where rmin is the minimum target range from the radar and min is the wavelength of the minimum frequency in the signals spectrum, which is achieved by simply doubling the path distance in Simulink free space path loss block parameters. Target model: The simple way to implement a target model is to represent it as a collection of point scatterers. Each scatterer, therefore, will be characterized by a distance from radar (and, thus, a path loss associated with that distance) and by the strength of reection. In our model we designated 16point scatterers within a 24-meter range swath, of which ve scatterers were dened as strong and the rest were dened as clutter with reection coefcients around 20 dB below those of the strong scatterers. The target model is shown in Figure 2. Receiver and signal-to-noise ratio (SNR)-computation models: As shown in Figure 3a, the receiver consists of an I/Q

Figure 5. Simulated point target scene reconstruction using Simulink radar test bench data (true target locations are circled).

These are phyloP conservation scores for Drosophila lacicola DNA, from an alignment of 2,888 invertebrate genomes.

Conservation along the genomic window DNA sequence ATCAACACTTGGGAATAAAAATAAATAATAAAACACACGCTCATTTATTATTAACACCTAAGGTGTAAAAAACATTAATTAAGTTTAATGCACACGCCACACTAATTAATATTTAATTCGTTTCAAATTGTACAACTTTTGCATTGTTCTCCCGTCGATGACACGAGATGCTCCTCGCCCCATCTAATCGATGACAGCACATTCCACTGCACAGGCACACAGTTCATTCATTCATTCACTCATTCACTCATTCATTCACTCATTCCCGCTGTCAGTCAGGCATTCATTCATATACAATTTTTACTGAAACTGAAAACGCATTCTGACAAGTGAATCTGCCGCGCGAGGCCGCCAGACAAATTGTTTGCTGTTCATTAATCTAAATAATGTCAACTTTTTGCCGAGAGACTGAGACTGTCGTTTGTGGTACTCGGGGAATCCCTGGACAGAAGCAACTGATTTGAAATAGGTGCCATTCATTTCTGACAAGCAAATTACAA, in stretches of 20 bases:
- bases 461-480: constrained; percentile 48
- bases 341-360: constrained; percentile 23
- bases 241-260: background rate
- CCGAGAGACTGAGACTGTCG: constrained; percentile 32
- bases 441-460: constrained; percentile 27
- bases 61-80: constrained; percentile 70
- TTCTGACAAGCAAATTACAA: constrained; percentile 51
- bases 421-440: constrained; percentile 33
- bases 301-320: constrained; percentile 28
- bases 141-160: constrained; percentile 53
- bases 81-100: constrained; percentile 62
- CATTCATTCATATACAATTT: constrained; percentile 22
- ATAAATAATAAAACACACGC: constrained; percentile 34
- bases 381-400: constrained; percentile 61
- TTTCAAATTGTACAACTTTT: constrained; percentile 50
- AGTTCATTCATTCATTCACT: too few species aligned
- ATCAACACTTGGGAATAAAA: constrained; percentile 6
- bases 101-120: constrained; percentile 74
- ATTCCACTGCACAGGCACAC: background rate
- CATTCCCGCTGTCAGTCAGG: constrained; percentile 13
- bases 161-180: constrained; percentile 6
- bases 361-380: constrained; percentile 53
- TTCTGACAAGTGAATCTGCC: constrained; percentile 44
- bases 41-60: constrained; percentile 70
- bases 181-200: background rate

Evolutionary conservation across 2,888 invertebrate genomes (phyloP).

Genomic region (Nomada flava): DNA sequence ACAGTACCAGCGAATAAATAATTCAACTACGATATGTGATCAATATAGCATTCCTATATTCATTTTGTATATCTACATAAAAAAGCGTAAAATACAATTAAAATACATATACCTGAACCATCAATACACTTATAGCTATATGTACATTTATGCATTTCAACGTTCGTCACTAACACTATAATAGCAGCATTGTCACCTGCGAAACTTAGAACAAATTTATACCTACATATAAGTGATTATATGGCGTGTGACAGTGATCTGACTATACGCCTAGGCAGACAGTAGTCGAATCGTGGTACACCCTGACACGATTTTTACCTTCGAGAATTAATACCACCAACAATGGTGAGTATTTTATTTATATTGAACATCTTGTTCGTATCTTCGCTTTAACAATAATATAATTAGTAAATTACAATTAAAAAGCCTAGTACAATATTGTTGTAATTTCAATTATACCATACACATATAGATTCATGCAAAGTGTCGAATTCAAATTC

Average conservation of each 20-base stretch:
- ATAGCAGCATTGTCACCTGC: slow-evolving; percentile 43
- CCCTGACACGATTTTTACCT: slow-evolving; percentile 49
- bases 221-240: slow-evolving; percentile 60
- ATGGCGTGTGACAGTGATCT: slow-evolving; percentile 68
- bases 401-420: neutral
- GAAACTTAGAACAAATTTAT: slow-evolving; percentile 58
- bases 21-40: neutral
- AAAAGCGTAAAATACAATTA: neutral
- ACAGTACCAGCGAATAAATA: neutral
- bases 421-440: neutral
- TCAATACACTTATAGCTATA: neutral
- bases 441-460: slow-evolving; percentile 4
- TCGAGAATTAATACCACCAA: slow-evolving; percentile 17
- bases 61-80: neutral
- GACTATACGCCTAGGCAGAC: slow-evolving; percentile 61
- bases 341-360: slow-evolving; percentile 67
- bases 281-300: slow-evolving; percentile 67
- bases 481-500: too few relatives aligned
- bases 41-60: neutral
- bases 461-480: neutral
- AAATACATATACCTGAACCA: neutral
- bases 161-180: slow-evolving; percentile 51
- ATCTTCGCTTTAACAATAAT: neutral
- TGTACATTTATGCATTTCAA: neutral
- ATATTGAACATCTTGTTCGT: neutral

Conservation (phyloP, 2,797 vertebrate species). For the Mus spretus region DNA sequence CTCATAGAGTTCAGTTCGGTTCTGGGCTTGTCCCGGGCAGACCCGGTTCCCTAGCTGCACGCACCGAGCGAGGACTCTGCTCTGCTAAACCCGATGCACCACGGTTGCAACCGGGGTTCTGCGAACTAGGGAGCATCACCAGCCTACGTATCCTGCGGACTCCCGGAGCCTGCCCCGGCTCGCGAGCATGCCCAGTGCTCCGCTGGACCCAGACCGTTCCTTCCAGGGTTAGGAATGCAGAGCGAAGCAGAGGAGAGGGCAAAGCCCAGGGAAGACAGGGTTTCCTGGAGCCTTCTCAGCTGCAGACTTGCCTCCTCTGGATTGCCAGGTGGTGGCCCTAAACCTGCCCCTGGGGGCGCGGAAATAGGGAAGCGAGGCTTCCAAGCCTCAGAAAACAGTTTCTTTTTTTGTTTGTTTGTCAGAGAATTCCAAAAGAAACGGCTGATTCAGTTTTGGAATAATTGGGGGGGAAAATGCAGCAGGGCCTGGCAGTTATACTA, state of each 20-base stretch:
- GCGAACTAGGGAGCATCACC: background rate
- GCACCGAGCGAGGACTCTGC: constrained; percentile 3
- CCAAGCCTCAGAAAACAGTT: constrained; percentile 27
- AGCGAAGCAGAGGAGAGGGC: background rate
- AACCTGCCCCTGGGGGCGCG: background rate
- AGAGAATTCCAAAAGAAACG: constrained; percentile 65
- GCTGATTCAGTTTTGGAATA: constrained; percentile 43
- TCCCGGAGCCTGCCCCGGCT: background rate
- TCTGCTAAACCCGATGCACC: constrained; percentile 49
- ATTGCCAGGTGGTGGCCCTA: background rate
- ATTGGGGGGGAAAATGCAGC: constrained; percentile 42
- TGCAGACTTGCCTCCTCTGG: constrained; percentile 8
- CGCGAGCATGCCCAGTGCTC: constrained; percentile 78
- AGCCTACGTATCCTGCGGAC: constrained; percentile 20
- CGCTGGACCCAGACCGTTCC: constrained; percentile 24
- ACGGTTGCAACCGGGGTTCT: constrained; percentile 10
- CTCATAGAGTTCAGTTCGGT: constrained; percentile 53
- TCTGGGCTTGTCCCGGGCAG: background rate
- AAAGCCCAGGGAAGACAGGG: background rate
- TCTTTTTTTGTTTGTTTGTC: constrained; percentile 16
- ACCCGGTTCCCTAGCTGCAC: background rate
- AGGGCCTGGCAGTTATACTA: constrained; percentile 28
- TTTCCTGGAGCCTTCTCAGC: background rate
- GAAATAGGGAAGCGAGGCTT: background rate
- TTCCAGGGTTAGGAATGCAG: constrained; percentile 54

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detector (it is possible to introduce carrier offset in the target model to simulate non-ideal mixing processes; it is also possible to introduce I/Q imbalance by randomly multiplying the output channels by non-unity values), delayed sampler (the delay is introduced to align the receive signal with the transmit signal for better visual representation), and FFT block (it performs demodulation process for the digitally constructed transmitter multicarrier signal). The decision blocks map processed-signal samples to digital values for further QPSK demodulation. The SNR-computing block shown in Figure 3b implements a conventional expression for calculating a ratio of the receive signals energy to noise energy, averaged over four sample periods. These components fully describe the functionality of a multicarrier UWB radar, yielding radar return samples in digital format, for a given target function and SNR. Standard Simulink blocks that can be added to the test bench to enhance the simulation process are: realistic power amplier models; phase noise in the receiver; frequency offset to simulate targets Doppler; receiver noise temperature; complex lter models to simulate transmitter and receiver interconnect (e.g., cables connecting RF front-end to the antenna); non-Gaussian noise, etc. A sample scope capture from Simulink test bench is shown in Figure 4. Transmit and receive signals spectra are shown in the inset. A transmit signal of the 16 ns duration is shown in the uppermost graph, the receive signals at different stages (at the antenna; after I/Q detector with carrier removed; after 1 Gsps sample-and-delay block) are shown below. The SNR-computing block showed approximately 5.5 dB. Note that Matlab and Simulink operate with discrete numbers only, thus even analog signals in Simulink have to be represented by digital samples. It is, therefore, critical to choose the proper simulation step, which is different from sampling interval used in the test bench to model ADC/DAC performance. Maximum time step size was chosen to be 20 ps for this test bench, while the sampling rate in the transceiver itself was 1 Gsps. Then, the resultant samples were recorded by the test bench to data les in the format ready for processing using Matlab scripts. One common method of target scene reconstruction for UWB signals is matched ltering in range and cross-range coordinates. Due to the nature of the test bench, we can generate a range scan in one simulation. To obtain a range prole, then, we will simply need to perform matched ltering of the recorded return signal, using a stored copy of the transmitted pulse[24]. Cross-range prole reconstruction is performed in a similar manner. However, one simulation test bench run will only produce one cross-range data point for a given range coordinate. The total number of cross-range signal samples required to produce alias-free image depends on synthetic aperture length (total path described by a radar in the direction perpendicular to range axis) and the signals wavelength. For our scenario we found that the minimum number of samples required was about 500. While it may be possible to run 500 simulations for each radar position in the cross-range coordinate, we chose to run the simulation only once and simulate the rest of the 499 range proles, based on the data obtained, by assuming a certain distribution of targets in cross-range and adjusting the phase of each return depending on the current radar position. To add realism to this method, we should also vary the noise added to the signal for each range prole, which is addressed in a Matlab image-processing script. The back projection method of image construction was used[24] to obtain the 2-D array representing the nal image. Shown in Figure 5 is a sample image of 15 strong point targets (with ellipses marking the true target locations as dened in the model) amid clutter, with a SNR 5.5 dB. Simulating the performance of a high-resolution imaging radar system is achievable using Simulink/Matlab. Simulink contains a large number of pre-made blocks (provided all appropriate toolboxes and blocksets are includedthe author used communication, RF and